12 Scalable Businesses to Start in College
Starting a business is not just about the money. You'll learn what it really takes to be an entrepreneur.
Is there any better time to start a business than as a student? Mark Zuckerberg, Bill Gates, Richard Branson and many other successful entrepreneurs would probably argue not. Students with free time and few responsibilities can take risks that parents with mortgages and full-time work can't take. Launching a business is also brilliant real-world experience and could even cover tuition fees.
These practical business ideas require very little start-up capital and are flexible enough to fit around your studies. Having said that, they are not paid-by-the-hour jobs disguised as businesses. They are all scalable, meaning you can grow revenue with minimal cost and time commitment. Most will also support other students in making money and gaining priceless work experience.
1. Speed-dating events.
Not all single students are satisfied with a Tinder swipe when it comes to dating, so offer them a face-to-face alternative that’s more fun.
Speed dating is one of the easiest events to both organize and sell in college. First, speak to local bars that have a good atmosphere, and arrange to have your event at one. If you promise to bring in a good number of customers, it shouldn’t be difficult to get the venue for free.
You need to sell tickets for the event -- and keep them cheap. List all the details on Facebook Events, and harness the power of Facebook Ads to promote the event to single students in your area.
If the first one goes well, simply rinse and repeat.
2. Secondhand textbooks.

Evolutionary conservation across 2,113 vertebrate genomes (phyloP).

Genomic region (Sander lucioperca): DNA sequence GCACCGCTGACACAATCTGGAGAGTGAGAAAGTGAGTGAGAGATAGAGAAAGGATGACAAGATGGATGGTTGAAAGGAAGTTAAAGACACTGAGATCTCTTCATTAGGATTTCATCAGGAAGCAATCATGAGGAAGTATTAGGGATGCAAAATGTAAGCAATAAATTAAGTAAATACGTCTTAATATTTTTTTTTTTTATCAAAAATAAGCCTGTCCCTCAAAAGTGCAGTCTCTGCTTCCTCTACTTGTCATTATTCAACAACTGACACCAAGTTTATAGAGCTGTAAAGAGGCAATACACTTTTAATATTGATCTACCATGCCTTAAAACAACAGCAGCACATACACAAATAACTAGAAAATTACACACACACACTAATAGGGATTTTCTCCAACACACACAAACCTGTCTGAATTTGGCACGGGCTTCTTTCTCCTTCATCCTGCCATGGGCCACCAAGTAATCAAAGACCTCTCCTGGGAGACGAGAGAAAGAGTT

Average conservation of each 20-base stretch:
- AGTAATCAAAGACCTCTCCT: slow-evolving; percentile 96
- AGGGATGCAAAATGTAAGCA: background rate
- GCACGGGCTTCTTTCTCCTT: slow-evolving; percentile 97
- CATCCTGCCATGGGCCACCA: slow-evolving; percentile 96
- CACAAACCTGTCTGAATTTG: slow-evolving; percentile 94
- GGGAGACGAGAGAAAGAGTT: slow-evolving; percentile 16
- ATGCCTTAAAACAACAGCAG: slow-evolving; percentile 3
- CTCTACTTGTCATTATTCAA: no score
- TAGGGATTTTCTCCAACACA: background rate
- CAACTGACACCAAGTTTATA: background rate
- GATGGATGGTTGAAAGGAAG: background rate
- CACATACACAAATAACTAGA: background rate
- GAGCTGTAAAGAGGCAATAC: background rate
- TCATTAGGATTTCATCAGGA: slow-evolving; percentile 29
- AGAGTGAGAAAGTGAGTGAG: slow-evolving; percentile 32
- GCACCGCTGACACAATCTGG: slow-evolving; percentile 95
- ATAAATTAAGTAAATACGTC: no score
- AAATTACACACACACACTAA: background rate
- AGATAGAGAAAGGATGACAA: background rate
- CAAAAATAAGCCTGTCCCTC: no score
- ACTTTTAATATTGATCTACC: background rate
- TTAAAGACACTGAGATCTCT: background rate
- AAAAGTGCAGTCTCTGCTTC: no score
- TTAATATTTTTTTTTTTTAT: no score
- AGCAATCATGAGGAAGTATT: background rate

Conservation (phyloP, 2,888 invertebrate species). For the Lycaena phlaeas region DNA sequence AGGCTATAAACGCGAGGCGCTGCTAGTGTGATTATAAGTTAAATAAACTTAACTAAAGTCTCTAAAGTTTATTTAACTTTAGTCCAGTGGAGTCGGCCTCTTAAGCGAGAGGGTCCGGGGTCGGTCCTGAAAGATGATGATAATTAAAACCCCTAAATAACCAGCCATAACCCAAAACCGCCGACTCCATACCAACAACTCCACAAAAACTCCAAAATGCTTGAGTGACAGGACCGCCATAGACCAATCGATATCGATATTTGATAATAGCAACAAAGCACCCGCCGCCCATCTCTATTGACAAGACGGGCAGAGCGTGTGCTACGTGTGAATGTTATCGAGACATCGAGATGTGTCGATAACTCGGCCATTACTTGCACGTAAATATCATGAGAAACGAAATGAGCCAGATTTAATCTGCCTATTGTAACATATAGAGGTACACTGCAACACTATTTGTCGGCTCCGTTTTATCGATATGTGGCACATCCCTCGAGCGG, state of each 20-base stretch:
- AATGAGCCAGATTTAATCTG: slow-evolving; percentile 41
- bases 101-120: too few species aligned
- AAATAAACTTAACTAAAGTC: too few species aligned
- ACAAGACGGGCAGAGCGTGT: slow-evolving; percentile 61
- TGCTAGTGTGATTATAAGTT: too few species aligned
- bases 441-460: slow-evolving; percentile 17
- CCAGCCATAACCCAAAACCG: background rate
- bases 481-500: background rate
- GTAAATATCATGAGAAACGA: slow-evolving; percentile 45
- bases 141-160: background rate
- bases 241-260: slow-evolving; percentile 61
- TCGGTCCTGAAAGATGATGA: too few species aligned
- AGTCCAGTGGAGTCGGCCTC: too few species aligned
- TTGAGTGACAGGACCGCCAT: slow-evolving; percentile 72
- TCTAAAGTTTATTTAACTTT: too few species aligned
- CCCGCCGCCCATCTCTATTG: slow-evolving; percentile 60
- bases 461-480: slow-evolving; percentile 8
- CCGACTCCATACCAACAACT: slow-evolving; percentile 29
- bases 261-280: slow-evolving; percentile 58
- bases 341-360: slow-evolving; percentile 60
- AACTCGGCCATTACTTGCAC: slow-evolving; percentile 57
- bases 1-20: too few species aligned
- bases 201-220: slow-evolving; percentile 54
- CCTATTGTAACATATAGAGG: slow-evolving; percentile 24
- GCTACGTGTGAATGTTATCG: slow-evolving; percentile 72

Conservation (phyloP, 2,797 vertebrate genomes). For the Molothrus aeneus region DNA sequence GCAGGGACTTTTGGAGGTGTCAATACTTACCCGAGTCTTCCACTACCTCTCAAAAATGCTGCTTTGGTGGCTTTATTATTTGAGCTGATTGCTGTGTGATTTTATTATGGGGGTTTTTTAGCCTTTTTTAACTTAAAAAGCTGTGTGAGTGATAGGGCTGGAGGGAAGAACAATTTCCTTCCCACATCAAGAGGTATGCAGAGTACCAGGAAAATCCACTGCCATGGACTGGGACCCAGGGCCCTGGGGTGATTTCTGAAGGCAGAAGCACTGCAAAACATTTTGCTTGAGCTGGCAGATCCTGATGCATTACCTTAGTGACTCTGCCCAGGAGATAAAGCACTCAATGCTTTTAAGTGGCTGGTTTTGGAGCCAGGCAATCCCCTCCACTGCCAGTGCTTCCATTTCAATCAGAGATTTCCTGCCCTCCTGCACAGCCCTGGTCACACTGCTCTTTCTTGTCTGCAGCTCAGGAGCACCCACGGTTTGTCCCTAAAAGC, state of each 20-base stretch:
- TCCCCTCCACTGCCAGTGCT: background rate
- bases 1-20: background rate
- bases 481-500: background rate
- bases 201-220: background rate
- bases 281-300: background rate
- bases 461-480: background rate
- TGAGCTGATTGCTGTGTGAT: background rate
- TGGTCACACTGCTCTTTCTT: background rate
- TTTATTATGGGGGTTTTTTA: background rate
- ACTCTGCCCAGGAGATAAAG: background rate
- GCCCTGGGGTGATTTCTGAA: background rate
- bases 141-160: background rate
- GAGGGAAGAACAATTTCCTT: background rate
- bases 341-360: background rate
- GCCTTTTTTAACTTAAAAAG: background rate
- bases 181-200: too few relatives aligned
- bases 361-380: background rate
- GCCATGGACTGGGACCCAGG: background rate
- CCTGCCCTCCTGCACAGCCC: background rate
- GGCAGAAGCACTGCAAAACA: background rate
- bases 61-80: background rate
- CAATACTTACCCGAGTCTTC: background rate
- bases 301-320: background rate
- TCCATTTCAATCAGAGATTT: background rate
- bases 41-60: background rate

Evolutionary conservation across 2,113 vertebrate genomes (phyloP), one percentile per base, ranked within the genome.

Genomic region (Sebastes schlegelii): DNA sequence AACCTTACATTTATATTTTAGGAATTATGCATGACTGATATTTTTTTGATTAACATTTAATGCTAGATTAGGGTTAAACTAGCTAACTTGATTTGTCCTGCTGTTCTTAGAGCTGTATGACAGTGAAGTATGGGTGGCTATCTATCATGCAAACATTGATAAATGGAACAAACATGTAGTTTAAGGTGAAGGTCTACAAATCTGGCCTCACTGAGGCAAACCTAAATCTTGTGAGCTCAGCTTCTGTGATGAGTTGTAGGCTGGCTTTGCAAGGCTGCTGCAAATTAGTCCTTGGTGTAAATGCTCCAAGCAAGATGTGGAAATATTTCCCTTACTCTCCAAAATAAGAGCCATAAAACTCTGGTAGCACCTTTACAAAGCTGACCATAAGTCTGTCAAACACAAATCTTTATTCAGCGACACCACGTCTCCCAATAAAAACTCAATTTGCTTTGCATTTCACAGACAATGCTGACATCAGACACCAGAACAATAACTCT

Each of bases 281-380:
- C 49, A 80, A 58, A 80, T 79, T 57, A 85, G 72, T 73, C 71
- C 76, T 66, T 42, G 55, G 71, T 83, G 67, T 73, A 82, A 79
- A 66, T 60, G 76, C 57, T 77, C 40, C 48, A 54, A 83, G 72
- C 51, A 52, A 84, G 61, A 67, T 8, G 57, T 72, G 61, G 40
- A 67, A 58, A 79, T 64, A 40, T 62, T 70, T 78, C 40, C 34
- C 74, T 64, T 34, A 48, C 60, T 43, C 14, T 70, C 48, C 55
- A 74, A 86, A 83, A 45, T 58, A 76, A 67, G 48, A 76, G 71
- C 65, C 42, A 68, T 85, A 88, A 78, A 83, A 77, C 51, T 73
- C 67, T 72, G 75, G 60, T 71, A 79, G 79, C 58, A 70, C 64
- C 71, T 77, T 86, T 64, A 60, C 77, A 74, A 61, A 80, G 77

Buy secondhand reading-list textbooks at the end of semester, and sell them for more as the course restarts. It’s classic supply and demand. Amazon Marketplace and eBay are good places to try this. Just confirm with tutors that the reading lists will be the same.
3. Local student discount card.
Arrange exclusive discounts with local businesses wanting to attract students. Once you have a decent number of discounts, list them on a webpage, get discount cards printed and start selling cards to students.
After you’ve made some money, think about evolving the business into a simple app. You and your advertisers can track usage and save money by not producing physical cards.
Starting a website is easier than ever, and there are plenty of ways to make money off one, too. For example, you can earn commission as an affiliate for online brands such as Amazon Associates, or display Google AdSense banners.
Be aware that it takes time to grow traffic before you start earning decent money. Building a social media following is an effective way to attract eyeballs from day one.
In a noisy world, it’s also important to find your niche. Drawing on personal experience and interests will give you the best chance of sticking with it. Even if you don’t make much money, having your own website is a brilliant addition to your resume.
5. Student city guide
Create a local guide or map for new students, sharing the best haunts and tips on living in the area. Monetize the publication by selling advertising space to local businesses.